What’s on your radar for the rest of the year and next year?

    “More creation. More music. More art. More trying to make the world a better place for myself and for my immediate loved ones. Just more creation. I can only do what I do best. When I find something that is worth writing songs about and talking about, then I will do that.”

    And when will we see another Graham Nash album?

    “When we did my album, This Path Tonight, we recorded twenty songs and we only used ten of them – thirteen if you bought the deluxe thing from iTunes. So, I have songs left over from those sessions. I have new songs that I’ve been writing and, together, I’ll start preparing the next album while I’m on the road.”

    Graham Nash is touring this year so I asked him what can fans expect from him during his shows.NashSteps1

    “They can expect me to want to be there. I want them to know that I want to be there making music for them and I also want to see them smile on their way out so that I know that I’ve done my job.”

    You can order tickets to put that kind of smile on your face – courtesy of Graham Nash – by visiting GrahamNash.com to order your tickets as well as keep up on the latest with Graham and order his music.

  • rocksoldierhc finalRock ‘N’ Roll Soldier
    By Dean Ellis Kohler with Susan Vanheck Forward by Graham Nash
    Published by HarperTeen
    Reviewed: March, 2010

    When one hears the phrase, “Vietnam War”, a wide variety of images, phrases and emotions are conjured up. I was too young to fight in that war but not too young to remember the impact the war had on friends as well as society.

    ‘Nam impacted our politics, news and entertainment. It became the subject of protests, songs and movies. The pros, cons and impact of that lengthy war is still being felt and discussed today.

    Rock ‘N’ Roll Soldier is an engaging tale of a young man, Dean Kohler, who made the quantum leap from Portsmouth, Virginia, to Qui Nohn, Vietnam. His long sought after, and worked for, dream materialized literally on the same day that he received his draft notice, dashing that particular dream.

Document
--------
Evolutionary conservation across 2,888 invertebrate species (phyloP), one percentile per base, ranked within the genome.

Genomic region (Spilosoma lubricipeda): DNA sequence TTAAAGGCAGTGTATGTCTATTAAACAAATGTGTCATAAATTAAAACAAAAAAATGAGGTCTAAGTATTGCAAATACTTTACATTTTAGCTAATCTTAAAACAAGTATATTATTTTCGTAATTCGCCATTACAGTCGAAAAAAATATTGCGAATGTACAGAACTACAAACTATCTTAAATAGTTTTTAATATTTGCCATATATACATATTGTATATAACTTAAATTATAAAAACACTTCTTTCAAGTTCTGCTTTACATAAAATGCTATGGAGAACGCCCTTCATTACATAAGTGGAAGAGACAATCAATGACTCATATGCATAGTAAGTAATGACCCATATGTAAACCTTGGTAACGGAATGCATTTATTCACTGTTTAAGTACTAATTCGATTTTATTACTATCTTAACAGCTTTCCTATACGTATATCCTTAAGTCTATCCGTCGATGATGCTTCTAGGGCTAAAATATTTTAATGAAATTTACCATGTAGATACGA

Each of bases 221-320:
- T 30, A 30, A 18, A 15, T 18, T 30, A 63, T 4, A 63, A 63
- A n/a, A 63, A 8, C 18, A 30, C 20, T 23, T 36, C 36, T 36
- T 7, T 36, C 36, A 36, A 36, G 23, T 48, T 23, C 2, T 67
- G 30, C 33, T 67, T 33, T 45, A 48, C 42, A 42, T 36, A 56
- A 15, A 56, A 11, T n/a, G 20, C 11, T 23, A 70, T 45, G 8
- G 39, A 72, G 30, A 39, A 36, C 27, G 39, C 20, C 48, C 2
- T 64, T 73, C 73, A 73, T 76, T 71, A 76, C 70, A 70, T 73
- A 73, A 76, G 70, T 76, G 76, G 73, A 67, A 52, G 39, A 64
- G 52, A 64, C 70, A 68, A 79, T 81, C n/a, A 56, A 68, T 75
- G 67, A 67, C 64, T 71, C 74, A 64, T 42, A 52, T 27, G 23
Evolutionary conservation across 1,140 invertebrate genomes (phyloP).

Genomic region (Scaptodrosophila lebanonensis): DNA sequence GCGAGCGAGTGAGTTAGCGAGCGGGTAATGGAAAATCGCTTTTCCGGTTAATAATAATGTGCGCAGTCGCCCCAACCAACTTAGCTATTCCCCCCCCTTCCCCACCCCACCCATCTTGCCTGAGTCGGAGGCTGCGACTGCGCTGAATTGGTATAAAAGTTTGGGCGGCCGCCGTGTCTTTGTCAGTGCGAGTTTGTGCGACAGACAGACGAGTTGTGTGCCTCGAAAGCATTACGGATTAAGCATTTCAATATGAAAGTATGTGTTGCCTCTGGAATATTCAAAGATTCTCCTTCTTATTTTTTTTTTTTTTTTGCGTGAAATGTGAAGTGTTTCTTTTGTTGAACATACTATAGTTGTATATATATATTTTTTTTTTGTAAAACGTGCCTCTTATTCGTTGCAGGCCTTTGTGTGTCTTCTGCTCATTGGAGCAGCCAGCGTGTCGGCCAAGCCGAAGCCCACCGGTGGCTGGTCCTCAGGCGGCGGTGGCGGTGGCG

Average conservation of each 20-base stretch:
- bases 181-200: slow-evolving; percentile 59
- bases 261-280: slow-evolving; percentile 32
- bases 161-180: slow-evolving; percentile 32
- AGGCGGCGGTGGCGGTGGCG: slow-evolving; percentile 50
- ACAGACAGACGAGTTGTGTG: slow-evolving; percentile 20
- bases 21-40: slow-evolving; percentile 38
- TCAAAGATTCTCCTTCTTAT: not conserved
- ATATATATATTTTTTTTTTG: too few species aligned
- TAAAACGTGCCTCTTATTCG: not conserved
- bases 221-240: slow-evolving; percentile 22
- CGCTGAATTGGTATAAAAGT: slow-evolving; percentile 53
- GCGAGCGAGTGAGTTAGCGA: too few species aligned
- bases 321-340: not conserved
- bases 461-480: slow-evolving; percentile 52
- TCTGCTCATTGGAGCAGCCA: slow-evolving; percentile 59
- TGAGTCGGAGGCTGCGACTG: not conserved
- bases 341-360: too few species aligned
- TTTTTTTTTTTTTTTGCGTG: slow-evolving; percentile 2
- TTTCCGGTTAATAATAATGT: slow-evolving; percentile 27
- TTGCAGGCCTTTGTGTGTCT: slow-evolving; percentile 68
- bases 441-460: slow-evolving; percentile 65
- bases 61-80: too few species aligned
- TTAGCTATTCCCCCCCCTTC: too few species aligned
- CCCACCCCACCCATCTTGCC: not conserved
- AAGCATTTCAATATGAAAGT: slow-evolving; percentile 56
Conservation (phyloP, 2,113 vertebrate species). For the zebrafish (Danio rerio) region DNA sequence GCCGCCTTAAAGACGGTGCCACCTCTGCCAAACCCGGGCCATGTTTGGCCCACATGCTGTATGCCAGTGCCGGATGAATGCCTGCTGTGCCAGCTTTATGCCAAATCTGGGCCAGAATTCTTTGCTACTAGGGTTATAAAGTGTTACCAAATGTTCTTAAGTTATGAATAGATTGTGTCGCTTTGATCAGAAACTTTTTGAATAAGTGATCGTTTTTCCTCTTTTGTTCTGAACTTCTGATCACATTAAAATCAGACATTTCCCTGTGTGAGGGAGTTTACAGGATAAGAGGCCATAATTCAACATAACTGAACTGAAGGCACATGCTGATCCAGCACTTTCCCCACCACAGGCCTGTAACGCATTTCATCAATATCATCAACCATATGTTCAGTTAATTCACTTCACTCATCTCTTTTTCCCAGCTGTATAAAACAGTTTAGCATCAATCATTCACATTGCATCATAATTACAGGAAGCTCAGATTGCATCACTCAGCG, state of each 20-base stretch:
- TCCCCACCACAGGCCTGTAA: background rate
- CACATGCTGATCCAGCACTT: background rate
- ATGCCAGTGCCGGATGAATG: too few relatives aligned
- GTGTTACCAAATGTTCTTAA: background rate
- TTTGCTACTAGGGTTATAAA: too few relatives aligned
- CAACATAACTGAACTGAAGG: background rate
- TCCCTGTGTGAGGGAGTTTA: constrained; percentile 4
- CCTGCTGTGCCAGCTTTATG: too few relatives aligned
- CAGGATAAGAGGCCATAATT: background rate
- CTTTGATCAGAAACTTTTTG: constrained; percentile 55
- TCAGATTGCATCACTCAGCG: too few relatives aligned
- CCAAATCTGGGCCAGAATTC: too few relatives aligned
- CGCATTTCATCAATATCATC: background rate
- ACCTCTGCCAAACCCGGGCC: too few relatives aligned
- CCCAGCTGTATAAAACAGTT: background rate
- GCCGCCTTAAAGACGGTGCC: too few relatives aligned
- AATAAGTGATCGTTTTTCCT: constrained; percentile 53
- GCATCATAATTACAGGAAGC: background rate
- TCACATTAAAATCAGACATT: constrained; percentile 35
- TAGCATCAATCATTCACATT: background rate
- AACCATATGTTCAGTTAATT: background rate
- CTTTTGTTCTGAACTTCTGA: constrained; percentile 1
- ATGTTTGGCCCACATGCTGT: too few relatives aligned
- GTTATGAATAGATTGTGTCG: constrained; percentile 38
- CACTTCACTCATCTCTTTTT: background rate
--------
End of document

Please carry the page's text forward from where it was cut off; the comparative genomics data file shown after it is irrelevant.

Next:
Kohler and Vanhecke weave a captivating story of how circumstances in boot camp led Kohler to an opportunity to purse a different version of his dream in a nightmarish environment. After a cathartic encounter with PFC Goodridge, with some fellow soldiers, Dean formed a band called The Electrical Banana. This band provided a welcome, uplifting distraction for both the band and its uniformed audience, bringing to them live covers of their favorite songs of the day.

    The book isn’t all about music. It also details young men who bury their natural fears with incredible amounts of bravery. Some icons from the 60’s are mentioned in the book (Nancy Sinatra and Graham Nash, to name two) as are tales of friendships, chain of command, homesickness and girls left behind in two countries. Also told is the process of Kohler’s adjustment to civilian life and fitting back into society. The story provides insight into how our minds can be so conditioned to routine that, when that routine is altered, time is needed to adjust back into the new norm.

    The book’s forward by Graham Nash is worth the price of the book by itself. Nash closes his remarks by saying, “Through the transcendent power of music, Dean created his own bit of order out of the chaos of the Vietnam War . . . to survive another day.”